Brandy J. Baczwaski's research while affiliated with University of Mississippi and other places

Publications (5)

Article
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The purpose of this study was to systematically examine the psychometric properties of the 14-item Resilience Scale (RS-14; Wagnild, 2009a). Exploratory and confirmatory factor-analytic methods were employed, including an analysis of measurement invariance models by sex and race/ethnicity. Descriptive statistics, reliability, and validity data were...
Chapter
Disaster mental health, also known as clinical-disaster psychology, is an emerging area of interest among researchers and clinicians as it is important to understand the impact disaster events have on an individual’s mental health. Research within disaster events is necessary to allow researchers and clinicians to be better prepared for future disa...
Article
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The current study examined the impact of the Gulf Oil Spill and Hurricane Katrina, environmental attitudes, and environmental action among residents of the Mississippi Gulf Coast. The authors sought to determine if disaster impact, worry about the environment, or connection to nature was associated with environmental action following the oil spill...
Article
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This study’s primary purpose was to examine the factor structure of the 20-item Seeking of Noetic Goals (SONG) test via exploratory and confirmatory factor-analytic procedures. An additional objective was to report on the measure’s incremental validity in comparison to the Search scale of the Meaning in Life Questionnaire (MLQ), an alternative meas...
Article
Full-text available
On April 20, 2010, the Deepwater Horizon oil platform exploded, releasing five billion barrels of oil into the Gulf of Mexico over five months (referred to as the Gulf Oil Spill). This oil spill affected Gulf Coast communities, harming both sea and land wildlife, damaging the fishing industry, and destroying natural resources. In the wake of such a...

Citations

... While Schulenberg and colleagues' research was originally couched in a Franklian/logotherapeutic context (e.g., Frankl, 1959Frankl, /2006McCutcheon et al., 2020;Schulenberg et al., 2008), the importance of meaning far exceeds any one perspective, anticipating such areas as meaning-enhanced cognitive-behavioral therapy, terror management theory, positive psychology, ACT, and motivational interviewing, to name a few others. Meaning is essential to human health, well-being, and valued living, in general and related to disaster mental health (Finkelstein-Fox et al., 2020;Melton & Schulenberg, 2008;Pavlacic et al., 2021;Schulenberg, 2016Schulenberg, , 2020Schulenberg et al., 2014;Weathers et al., 2016). ...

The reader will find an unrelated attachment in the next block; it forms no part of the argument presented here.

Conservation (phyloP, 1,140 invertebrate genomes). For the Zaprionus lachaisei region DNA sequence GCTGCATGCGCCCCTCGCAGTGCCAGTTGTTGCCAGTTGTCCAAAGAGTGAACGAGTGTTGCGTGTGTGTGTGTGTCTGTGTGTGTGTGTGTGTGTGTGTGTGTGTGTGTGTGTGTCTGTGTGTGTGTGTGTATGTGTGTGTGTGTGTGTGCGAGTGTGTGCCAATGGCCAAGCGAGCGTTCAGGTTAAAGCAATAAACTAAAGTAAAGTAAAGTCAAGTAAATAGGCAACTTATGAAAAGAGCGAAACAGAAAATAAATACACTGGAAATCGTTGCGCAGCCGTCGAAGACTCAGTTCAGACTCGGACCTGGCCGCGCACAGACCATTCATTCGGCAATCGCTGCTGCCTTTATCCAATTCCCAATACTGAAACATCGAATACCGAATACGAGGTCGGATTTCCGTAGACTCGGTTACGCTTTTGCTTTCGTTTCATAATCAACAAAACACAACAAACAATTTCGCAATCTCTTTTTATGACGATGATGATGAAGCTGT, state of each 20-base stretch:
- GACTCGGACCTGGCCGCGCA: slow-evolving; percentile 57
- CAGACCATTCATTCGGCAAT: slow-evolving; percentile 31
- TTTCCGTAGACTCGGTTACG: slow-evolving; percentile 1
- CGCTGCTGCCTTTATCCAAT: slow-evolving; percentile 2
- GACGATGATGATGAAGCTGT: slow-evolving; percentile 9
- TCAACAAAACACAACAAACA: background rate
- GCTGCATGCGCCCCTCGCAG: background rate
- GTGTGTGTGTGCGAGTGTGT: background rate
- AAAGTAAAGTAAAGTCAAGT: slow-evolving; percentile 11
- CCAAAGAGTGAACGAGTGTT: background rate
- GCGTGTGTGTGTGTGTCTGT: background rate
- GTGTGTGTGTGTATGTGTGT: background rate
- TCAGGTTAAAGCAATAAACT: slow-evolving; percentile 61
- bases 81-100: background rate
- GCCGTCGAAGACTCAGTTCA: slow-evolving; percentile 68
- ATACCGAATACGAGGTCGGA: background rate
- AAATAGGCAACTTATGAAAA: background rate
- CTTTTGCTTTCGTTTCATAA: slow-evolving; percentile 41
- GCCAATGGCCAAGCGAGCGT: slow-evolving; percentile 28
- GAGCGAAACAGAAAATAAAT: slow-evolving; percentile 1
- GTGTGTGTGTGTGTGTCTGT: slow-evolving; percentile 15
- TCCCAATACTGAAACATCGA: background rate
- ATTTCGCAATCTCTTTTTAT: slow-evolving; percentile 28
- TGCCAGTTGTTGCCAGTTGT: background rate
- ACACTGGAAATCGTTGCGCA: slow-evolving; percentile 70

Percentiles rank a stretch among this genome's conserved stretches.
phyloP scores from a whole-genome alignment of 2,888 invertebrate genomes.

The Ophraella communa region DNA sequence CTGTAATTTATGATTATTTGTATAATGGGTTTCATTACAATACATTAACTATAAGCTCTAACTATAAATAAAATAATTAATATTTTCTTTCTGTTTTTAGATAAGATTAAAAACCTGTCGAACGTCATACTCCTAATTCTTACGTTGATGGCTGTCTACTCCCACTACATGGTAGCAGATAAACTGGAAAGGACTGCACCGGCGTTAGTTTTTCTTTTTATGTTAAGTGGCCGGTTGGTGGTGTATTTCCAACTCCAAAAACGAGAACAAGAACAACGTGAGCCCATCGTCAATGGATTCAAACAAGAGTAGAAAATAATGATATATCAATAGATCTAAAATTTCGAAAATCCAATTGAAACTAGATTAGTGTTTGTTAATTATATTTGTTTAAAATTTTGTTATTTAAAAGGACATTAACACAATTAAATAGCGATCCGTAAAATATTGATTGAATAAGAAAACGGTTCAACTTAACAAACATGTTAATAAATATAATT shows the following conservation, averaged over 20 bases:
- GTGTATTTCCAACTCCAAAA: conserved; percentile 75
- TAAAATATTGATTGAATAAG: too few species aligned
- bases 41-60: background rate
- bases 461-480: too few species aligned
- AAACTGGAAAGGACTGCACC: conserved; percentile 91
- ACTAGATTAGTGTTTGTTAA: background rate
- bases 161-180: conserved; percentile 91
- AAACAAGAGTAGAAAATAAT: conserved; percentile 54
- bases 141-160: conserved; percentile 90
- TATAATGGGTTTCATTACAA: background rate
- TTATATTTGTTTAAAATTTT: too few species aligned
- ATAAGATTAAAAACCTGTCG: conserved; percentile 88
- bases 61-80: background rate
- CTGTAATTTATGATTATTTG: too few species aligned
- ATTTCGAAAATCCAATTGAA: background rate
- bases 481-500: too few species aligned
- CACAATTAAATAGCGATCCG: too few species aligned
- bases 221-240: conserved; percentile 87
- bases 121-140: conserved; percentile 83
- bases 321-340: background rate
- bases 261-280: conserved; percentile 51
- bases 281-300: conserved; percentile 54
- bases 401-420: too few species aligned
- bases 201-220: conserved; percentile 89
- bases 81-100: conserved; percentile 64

... The results also showed a significant link between resilience and both mental health indicators. Similar to other studies, our research also found that the higher the resilience, the higher the level of mental well-being (Abolghasemi and Varaniyab 2010; Aiena et al. 2015;Cosco, Howse, and Brayne 2017;Downie et al. 2010;Hu, Zhang, and Wang 2015) and risk of depression (Bonanno, Westphal, and Mancini 2012;Catalano et al. 2011;Surzykiewicz, 2019). ...
... For example, contact with the "bugs and mud" of nature might create an aversive experience that counteracts the usually positive effect of nature, perhaps because such exposure feels threatening (see research on negative affect in later sections). The two studies appearing in this review closest to answering such questions investigated the how connectedness is affected by exposure to natural disasters-by all accounts a less than positive encounter with nature (e.g., Walters et al., 2014;Brown, 2017). While the results paint opposing pictures-in one study exposure to natural disasters was associated with increased connectedness (Walters et al., 2014) and in the other the opposite was true (Brown, 2017)-the research questions themselves are emblematic of an interest in the negative side of contact with nature. ...
... Numerous studies have shown that the sense of meaning in life is an important indicator of individuals' mental health (King and Hicks, 2021;Zhao et al., 2017). A higher level of this sense is significantly related to a higher level of happiness, self-worth, self-esteem (Boyle et al., 2010;Schulenberg et al., 2014). On the contrary, a low level of the sense of meaning in life is a direct cause of depression. ...
... More in particular, when individuals are confronted with a wide range of hazards, whether they be natural, technological, or otherwise person-made, meaning seems to be of the utmost importance. For example, in a range of studies conducted over a number of years, Schulenberg and colleagues demonstrate the importance of meaning for a range of disaster-related contexts, such as the Deepwater Horizon oil spill, floods, tornadoes, and most recently the COVID-19 pandemic (Aiena et al., 2015;2016;Boullion et al., 2020;Drescher et al., 2012;Dursun et al., 2016;McCutcheon et al., 2020;Schulenberg, 2016Schulenberg, , 2020Schulenberg et al., 2016;Weber et al., 2020). While no two disasters are alike, as each disaster occurs in its own unique socio-political-economic context (e.g., McCutcheon et al., 2020), it seems clear that meaning is an essential factor, one with promise and one we hope to continue studying using increasingly longitudinal methods. ...